Smoking rates in Victoria drop to record lows, new research reveals

Tuesday 6 August, 2013

New Cancer Council Victoria data released today has revealed regular smoking rates in Victoria have dropped to a record low of 13.3%.

Almost 60% of Victorian adults have never smoked, with the survey recording the highest proportion of never and non-smokers since the survey began in 1998.

The Smoking prevalence and consumption in Victoria: key findings from the 1998-2012 population surveys report also found:

  • While regular smoking rates (daily or weekly) dropped to 13.3% in 2012, daily smoking rates fell to 11.7%
  • Almost six out of ten Victorian adults and more than 70% of those aged 18-29 have never smoked
  • The prevalence of regular smoking declined most rapidly amongst the most disadvantaged Victorians between 2005-2012, reversing a trend in previous years for smoking rates to decline fastest amongst Victoria’s most advantaged.
  • Males (16%) were significantly more likely to be smoking on a regular basis than females (11.2%)

Quit Victoria Executive Director Fiona Sharkie said this evidence of a ‘narrowing of the gap’ in smoking status between low and high SES Victorians could be due to tobacco control initiatives with a particular emphasis on reducing smoking among low SES adults.

“We’ve seen declines across all age groups and socio-economic groups in recent years but the acceleration in the decline in smoking rates amongst Victoria’s most disadvantaged communities and young people is very encouraging,” she said.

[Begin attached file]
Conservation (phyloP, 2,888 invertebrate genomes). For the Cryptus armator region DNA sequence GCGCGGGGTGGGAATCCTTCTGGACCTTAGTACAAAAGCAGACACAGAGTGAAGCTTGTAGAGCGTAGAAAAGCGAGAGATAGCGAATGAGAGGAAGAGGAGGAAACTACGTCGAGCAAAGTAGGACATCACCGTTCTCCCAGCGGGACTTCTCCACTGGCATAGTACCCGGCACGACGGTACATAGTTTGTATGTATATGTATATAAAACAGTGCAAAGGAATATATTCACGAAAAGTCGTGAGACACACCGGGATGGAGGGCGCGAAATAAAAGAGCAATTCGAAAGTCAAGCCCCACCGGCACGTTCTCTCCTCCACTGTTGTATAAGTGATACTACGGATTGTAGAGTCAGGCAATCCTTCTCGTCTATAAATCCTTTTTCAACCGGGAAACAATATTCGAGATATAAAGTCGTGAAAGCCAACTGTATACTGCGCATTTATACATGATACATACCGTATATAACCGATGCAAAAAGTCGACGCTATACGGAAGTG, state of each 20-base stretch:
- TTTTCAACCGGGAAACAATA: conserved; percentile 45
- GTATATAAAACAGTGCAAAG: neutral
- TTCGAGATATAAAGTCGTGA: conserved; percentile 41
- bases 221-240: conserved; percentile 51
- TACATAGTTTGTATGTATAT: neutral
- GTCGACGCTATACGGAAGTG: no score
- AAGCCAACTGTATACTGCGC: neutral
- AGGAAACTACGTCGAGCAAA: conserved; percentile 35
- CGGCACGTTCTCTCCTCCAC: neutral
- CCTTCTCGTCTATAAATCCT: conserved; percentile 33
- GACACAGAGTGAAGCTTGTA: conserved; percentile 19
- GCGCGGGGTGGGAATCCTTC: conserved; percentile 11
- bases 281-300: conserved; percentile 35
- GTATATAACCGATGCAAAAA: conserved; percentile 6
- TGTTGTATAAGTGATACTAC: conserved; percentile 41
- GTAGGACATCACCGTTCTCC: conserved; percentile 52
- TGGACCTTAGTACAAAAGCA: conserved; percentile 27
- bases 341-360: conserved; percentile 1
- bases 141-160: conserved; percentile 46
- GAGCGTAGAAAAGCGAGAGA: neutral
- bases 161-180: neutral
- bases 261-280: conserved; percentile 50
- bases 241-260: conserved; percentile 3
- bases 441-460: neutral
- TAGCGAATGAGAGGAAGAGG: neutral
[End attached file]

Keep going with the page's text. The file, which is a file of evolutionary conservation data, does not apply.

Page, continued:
“Highly emotive anti-smoking advertising campaigns have been shown to have the greatest impact on low SES groups and is the result of long-term investment from both State and Federal governments.

“We need to see that investment sustained at high levels in this area for this decline to continue.”

Cancer Council Victoria CEO Todd Harper said the proportion of people who had never smoked had risen by just over 8% since 1998.

“This is a reflection of the fact that fewer young people are taking up the habit than ever before,” he said.

But Mr Harper cautioned against interpreting the drop in smoking rates as a sign smoking was no longer a major health problem in Victoria.

Lung cancer is Victoria’s biggest cancer killer and 80% to 90% of lung cancers are caused by smoking,” he said. “With almost 4000 Victorians dying every year from smoking-caused disease, tobacco must remain a public health priority.”

About the research

The Centre for Behavioural Research in Cancer has been conducting annual Smoking and Health telephone surveys of Victorian adults since 1985.

This report presents data on smoking prevalence and cigarette consumption from the most recent survey undertaken. Trend data from across the 15 prior surveys are also reported.

The survey, fielded in November 2012, is unable to provide an assessment of the relationship between plain packaging and larger graphic health warnings and smoking prevalence.